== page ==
Not sure if oyster cards can be checked using avantix
     
    Last edited: 19 Apr 2015
  15. CockneySparrow

    CockneySparrow Established Member

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    Sometimes it's obvious, you see a young spotted oik get on the train and sit in first class, others you can tell by their behaviour, some wont sit down they will stand near the door looking up and down the gangway, whilst others do sit but sit on the edge of the seat with their knees in the gangway looking up and down, others are just nervous

    Oh don't forget those that sit in the tiolet
     
  16. 387star

    387star Established Member

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    Then there are those who act ridiculously innocent are really polite and have an incorrect or no reservation for their advance ticket with an excuse that sounds genuine... Till you ask a few more questions <D

    They normally state the price is the same for a later train which it might be but end of the day the ticket is invalid and they are valid for specific trains to reduce overcrowding
     
    Last edited: 19 Apr 2015
  17. Starmill

    Starmill Established Member

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    Oh come on, that is twisting it. They're valid on the booked train only to make the TOC more money!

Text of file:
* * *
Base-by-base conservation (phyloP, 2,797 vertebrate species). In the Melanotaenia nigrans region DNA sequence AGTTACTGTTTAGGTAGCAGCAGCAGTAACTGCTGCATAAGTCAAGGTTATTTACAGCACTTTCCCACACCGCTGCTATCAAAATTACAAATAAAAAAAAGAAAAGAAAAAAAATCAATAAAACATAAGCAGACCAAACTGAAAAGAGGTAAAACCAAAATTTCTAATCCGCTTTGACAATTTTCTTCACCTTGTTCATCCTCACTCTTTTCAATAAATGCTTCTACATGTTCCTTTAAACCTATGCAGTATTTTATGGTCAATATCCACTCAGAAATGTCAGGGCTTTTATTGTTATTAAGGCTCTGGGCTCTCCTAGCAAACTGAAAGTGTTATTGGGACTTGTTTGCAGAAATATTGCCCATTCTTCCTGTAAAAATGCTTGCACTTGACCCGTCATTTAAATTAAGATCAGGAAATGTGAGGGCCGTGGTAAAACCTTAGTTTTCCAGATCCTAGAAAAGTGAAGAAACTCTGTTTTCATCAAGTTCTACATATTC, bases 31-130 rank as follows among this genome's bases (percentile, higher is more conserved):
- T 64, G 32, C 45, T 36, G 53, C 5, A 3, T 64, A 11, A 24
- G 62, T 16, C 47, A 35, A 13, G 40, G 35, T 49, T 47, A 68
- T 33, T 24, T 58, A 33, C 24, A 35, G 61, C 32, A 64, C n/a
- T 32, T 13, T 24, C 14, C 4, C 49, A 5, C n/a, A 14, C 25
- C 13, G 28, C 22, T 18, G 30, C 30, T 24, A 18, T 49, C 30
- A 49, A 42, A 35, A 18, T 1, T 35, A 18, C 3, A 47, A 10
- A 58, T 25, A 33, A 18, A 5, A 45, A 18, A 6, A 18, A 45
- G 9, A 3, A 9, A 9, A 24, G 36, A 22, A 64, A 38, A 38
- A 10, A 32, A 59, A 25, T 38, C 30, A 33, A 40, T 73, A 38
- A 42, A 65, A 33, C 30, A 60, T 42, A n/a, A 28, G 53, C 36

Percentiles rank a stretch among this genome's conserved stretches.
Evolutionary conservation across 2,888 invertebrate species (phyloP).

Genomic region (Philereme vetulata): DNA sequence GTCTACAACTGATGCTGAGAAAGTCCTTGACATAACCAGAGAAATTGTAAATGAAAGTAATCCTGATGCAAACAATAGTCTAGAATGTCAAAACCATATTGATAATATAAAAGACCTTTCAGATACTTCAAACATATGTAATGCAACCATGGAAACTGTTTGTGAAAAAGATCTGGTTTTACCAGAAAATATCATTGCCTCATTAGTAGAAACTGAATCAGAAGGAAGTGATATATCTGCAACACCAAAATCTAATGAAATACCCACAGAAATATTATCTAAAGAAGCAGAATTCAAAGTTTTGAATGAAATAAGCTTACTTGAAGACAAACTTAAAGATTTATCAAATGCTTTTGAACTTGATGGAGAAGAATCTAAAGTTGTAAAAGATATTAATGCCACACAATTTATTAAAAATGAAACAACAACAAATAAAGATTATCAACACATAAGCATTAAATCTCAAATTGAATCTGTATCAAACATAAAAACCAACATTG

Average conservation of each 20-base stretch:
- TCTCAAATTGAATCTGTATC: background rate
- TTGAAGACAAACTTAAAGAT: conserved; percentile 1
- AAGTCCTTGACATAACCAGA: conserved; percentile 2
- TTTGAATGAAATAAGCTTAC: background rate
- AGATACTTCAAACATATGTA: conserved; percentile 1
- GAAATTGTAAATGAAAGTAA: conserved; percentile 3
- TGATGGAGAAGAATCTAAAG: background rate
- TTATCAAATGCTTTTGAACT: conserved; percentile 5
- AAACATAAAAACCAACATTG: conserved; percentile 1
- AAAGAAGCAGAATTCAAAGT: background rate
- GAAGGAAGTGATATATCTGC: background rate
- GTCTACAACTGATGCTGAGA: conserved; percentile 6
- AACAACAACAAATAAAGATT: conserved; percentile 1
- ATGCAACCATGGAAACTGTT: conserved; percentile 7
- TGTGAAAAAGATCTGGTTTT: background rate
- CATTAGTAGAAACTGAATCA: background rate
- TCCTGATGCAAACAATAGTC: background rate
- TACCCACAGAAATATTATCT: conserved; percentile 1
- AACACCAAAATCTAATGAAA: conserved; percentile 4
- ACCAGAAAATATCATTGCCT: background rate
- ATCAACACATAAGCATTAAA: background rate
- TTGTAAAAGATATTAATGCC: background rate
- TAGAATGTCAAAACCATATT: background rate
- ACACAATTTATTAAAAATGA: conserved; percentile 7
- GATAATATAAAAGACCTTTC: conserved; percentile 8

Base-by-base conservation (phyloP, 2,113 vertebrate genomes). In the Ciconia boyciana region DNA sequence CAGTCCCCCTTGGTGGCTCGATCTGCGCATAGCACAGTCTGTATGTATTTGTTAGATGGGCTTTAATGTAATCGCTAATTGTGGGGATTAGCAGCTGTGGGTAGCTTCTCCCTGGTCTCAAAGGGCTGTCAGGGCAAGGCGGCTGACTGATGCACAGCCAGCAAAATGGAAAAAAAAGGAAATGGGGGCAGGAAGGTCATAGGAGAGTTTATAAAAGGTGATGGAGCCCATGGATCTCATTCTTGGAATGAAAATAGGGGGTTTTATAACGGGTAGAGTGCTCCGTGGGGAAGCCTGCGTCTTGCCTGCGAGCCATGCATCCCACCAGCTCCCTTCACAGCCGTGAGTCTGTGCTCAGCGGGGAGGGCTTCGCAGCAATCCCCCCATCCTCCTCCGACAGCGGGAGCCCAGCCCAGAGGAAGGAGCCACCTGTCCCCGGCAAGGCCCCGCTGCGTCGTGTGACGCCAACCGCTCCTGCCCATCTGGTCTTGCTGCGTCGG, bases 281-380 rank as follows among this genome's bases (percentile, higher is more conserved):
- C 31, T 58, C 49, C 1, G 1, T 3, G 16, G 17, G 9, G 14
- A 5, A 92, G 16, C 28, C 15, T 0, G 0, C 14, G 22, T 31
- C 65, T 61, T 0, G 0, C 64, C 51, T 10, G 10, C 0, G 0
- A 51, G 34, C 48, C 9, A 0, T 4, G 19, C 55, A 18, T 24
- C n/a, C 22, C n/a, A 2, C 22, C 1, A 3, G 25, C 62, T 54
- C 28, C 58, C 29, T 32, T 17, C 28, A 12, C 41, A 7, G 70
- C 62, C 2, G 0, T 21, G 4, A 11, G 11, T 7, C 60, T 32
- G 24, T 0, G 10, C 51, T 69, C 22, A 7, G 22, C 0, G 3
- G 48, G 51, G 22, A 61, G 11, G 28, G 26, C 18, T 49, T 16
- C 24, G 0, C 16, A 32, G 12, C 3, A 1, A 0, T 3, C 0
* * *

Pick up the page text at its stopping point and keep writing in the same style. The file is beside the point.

18. island

    island Established Member

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    They can't. Some but not all TOCs issue Retail Inspection Devices to inspect Oyster and contactless cards.
     
  19. ChiefPlanner

    ChiefPlanner Established Member

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    Annoying - get on a 507 bus in London and watch those who do not swipe in and (in some respects) meet the stereotypes. Bendy-buses were "free rides"
    As far as the railway is concerned - there are ticketless surveys done quite frequently to identify the % of free riding.In a perfect world there would be none - but (and I cannot tell you the routes or percentages - in the bit I am interested in work wise , it is pretty low) - and these checks are done right across the 24 hours ....
     
  20. mister-sparky

    mister-sparky Member

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    I travel from Tunbridge Wells to London quite frequently and I see ticket inspectors on the trains EVERY single time.
     
  21. Mag_seven

    Mag_seven Established Member

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    ScotRail seem to get by with both barriers and on train checks.
     
  22. tsr

    tsr Established Member

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    As I have recently posted, "spot checks" of unexpected areas on any given service are often very effective to keep people on their toes. Just checking a small part of a train can be profitable and, if that's all there is time for, is way better than doing nothing. Also, there are many crowded services into London where you can only employ this method and few others if you are on your own. Teams of RPIs, ATEs or assisting conductors can often work more comprehensively through even extremely busy trains.